Learning how to compose images with leading lines can be a great way to add extra impact to your photos. Here’s what you need to know…
When photographers talk about composing images they often talk about the Rule of Thirds. This compositional aid is a simple guide that photographers of all levels use because it’s a useful way to arrange the elements in your scene and making instant improvements to an image. And it works for every photograph.
So why would you want to use anything else? Sometimes photographers like to take their compositions a step further to add impact in additional ways. Leading lines are one of the most popular of these devices because can add impact and scale as well as draw the viewer into your images.
What are leading lines in photography?
Leading lines are elements within a frame – typically something like a wall or railroad tracks – which grab the viewer’s attention and draw their gaze from the foreground to the background.
Because leading lines usually appear larger in the foreground than they do in the background, these also have the added benefit of giving an image a sense of distance and scale.
Wide-angle lenses are particularly useful when shooting leading lines because your ‘line’ will look much larger in the foreground than it does in the background, giving an exaggerated sense of depth and scale.
What to use as a leading line in photography?
The better question is, what can’t you use?! There’s a huge variety of objects that can create leading lines in photography, but perhaps the ones you see most often are train tracks, road markings (and roads for that matter!), curbs, buildings, footpaths, rivers, walls, fences and lines of trees.
But it’s important to remember that just finding something linear isn’t enough to make a leading line. Your ‘leading line’ has to be positioned correctly relative to the main subject and extend from the foreground towards it.
A leading line won’t produce the desired effect of drawing a viewer’s gaze through the frame if it shoots out to the side of the frame because the viewer’s eye will then exit the image with it.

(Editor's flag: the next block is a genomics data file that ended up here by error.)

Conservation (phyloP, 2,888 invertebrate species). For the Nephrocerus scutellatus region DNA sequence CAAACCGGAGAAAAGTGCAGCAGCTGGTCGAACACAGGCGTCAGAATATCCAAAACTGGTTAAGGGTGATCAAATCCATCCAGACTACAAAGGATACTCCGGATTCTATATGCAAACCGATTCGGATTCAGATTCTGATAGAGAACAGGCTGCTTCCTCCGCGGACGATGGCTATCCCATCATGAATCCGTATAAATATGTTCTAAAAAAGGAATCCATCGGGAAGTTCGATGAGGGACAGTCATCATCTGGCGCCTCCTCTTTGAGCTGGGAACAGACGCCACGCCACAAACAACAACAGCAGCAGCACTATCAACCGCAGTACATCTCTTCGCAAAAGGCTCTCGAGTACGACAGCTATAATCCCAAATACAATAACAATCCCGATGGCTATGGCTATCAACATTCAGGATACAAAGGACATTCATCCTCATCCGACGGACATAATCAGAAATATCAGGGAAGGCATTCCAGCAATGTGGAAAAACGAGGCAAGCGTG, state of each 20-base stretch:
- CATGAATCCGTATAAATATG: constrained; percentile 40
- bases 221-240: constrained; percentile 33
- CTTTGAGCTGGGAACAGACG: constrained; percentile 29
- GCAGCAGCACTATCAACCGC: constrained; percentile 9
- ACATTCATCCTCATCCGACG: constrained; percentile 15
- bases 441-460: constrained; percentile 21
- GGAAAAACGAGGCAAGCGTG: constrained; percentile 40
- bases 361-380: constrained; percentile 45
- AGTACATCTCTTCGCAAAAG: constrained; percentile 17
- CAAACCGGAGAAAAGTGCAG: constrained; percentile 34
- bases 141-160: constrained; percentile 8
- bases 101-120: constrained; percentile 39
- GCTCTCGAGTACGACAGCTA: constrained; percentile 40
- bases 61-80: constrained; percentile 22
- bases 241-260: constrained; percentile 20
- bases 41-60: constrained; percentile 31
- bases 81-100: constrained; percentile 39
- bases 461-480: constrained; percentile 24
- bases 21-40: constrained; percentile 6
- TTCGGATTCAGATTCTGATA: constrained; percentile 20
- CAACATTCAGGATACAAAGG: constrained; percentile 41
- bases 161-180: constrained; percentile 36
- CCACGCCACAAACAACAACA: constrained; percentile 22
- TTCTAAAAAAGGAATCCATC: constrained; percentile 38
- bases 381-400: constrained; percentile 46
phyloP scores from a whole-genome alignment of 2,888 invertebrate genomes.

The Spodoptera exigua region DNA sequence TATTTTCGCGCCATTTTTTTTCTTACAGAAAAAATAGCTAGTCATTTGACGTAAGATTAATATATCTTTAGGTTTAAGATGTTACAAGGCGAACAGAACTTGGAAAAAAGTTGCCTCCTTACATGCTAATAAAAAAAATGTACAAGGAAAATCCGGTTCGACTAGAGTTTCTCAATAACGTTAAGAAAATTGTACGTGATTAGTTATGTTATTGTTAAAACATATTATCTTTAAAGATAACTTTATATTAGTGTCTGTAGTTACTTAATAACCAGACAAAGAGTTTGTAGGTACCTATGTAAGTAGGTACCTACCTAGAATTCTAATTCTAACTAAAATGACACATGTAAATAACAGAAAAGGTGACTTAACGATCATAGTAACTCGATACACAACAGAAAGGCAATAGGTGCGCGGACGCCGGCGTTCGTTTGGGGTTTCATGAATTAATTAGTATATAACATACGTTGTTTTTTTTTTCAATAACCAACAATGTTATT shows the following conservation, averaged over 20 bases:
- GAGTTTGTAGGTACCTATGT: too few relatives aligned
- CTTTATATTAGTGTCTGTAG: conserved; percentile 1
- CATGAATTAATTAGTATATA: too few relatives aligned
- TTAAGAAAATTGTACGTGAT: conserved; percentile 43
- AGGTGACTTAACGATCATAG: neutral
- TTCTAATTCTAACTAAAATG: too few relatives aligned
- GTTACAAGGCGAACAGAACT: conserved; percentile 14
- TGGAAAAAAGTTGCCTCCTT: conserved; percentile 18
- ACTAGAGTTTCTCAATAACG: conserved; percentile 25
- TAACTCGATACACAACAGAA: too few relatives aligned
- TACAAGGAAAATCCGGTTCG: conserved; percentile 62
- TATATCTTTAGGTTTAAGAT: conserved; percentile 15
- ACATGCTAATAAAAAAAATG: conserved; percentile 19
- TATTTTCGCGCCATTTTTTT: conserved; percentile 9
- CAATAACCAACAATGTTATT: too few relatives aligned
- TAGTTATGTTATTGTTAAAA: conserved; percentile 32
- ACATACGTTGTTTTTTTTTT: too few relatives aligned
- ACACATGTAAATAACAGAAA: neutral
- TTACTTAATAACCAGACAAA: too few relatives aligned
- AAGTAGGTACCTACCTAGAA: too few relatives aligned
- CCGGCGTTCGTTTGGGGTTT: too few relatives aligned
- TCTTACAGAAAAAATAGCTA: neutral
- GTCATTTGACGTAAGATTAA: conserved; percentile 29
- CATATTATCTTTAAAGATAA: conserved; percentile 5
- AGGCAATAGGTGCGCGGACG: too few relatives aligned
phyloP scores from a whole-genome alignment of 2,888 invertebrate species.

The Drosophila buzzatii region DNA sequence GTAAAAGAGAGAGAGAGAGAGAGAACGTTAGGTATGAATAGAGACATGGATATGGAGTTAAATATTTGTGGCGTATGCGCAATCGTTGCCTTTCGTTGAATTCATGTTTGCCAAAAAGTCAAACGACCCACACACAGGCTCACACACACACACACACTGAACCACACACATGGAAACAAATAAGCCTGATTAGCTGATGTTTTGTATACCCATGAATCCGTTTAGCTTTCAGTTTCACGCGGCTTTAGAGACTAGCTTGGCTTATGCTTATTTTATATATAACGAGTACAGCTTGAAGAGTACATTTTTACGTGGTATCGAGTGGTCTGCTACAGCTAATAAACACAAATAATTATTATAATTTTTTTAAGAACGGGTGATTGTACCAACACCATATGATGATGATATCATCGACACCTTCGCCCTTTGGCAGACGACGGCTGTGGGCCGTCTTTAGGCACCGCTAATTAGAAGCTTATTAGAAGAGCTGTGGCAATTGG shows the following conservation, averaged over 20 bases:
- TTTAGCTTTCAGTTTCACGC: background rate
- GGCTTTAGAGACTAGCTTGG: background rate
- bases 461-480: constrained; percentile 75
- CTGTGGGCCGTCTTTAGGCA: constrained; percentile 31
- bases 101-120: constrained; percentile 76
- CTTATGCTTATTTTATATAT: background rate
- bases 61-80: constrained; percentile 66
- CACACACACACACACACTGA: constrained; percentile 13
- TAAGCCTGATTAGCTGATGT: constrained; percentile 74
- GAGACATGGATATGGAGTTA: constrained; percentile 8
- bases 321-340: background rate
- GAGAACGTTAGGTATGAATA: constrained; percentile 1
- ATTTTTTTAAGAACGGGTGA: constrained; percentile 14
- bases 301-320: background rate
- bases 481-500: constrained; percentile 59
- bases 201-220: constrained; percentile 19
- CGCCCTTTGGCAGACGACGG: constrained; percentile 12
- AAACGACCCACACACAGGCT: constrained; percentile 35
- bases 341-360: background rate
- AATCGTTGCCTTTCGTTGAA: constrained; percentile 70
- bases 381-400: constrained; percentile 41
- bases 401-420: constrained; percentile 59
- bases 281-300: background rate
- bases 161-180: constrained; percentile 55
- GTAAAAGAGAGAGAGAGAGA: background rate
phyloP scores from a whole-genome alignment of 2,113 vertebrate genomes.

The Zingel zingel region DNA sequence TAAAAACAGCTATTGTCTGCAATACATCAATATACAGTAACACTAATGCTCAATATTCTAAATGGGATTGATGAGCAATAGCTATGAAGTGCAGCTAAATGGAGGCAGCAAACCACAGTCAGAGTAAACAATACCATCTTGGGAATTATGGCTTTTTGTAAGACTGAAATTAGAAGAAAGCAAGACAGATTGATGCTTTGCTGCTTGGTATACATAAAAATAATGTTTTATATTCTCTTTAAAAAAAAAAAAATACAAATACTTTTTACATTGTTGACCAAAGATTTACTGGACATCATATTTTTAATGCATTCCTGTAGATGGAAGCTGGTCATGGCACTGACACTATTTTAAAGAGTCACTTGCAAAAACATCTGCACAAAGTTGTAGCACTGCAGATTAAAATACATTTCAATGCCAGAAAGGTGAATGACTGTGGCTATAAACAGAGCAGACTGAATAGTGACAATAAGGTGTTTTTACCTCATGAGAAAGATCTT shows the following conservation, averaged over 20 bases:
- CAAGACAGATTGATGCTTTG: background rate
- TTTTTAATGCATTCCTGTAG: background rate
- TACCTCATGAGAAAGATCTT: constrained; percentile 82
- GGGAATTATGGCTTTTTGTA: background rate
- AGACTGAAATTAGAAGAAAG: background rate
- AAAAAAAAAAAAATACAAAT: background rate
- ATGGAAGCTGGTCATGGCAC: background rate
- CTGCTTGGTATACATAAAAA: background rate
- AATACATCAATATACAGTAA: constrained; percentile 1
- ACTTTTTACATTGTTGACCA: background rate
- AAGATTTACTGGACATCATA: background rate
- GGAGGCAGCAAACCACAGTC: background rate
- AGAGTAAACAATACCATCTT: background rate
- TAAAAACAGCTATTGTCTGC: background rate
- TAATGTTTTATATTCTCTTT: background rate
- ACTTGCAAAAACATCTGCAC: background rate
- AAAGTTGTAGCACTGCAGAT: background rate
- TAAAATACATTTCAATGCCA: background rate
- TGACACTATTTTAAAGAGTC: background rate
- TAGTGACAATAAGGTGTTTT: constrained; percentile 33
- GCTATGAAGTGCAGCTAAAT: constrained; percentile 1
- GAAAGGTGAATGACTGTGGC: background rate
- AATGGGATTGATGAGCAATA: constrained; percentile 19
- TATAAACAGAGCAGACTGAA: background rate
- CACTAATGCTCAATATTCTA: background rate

A leading line needs to form a link between the different elements of the scene. This link can be a straight line or it can zigzag or snake into the scene.
To frame your leading line correctly, walk around your scene until you find the perfect alignment between your chosen leading line and the main subject. If you’ve ever shot a forced perspective image (e.g. those famous shots of tourists propping up the Leaning Tower of Pisa) the process is similar. It takes some trial and error.
Using non-physical leading lines
Physical lines like train tracks and roads are the most obvious types of lines you can use to draw a viewer into an image, but you can also create links between elements using implied lines.
What is an implied line? Imagine a photograph of someone in the left foreground staring at the Eiffel Tower in the right background. A line is implied here by the direction of that person’s gaze within the scene.
You can test the impact of this for yourself simply by shooting two versions of an image. I often do this with landscapes.
Shoot one version with a person standing in the foreground looking towards the camera and another with them looking towards my main subject. Then I shoot another version with the person looking at me.
When the person is looking towards the camera the image looks more like an environmental portrait and our eyes are drawn to their face. When they look at the view, however, a line is created from their eyes towards the horizon (or object they’re looking at) and our eyes follow in the same direction.
Leading lines aren’t just for landscapes
You can use leading lines in many types of photography, so don’t forget to make use of them when you’re shooting an interior, putting a still life scene together, even setting up a portrait.
Using leading lines in portraiture can result in really creative images. For instance, try using your subject’s hands or arms to create leading lines, raising them towards the face to pull the viewer into the subject’s eyes where you’ve locked focus.
Implied leading lines can work very well in group portrait shoots, for example when the parents look towards a new baby. It’s a great way of conveying who the most important person is in a photograph.
What gear you’ll need
The main criterion for shooting leading lines is simply finding a linear subject, and there’s no piece of equipment that can affect the shape of what’s infront of you. But there are some pieces that can give you a greater advantage when it comes to the other elements of that scene interacting with that linear subject.
For instance, a tripod. If you’re composing a river or road or train tracks as your leading line, a tripod will give you the stability to capture the movement of the subjects moving up and down it.
You might also want a remote shutter release if shooting at night or over long exposures.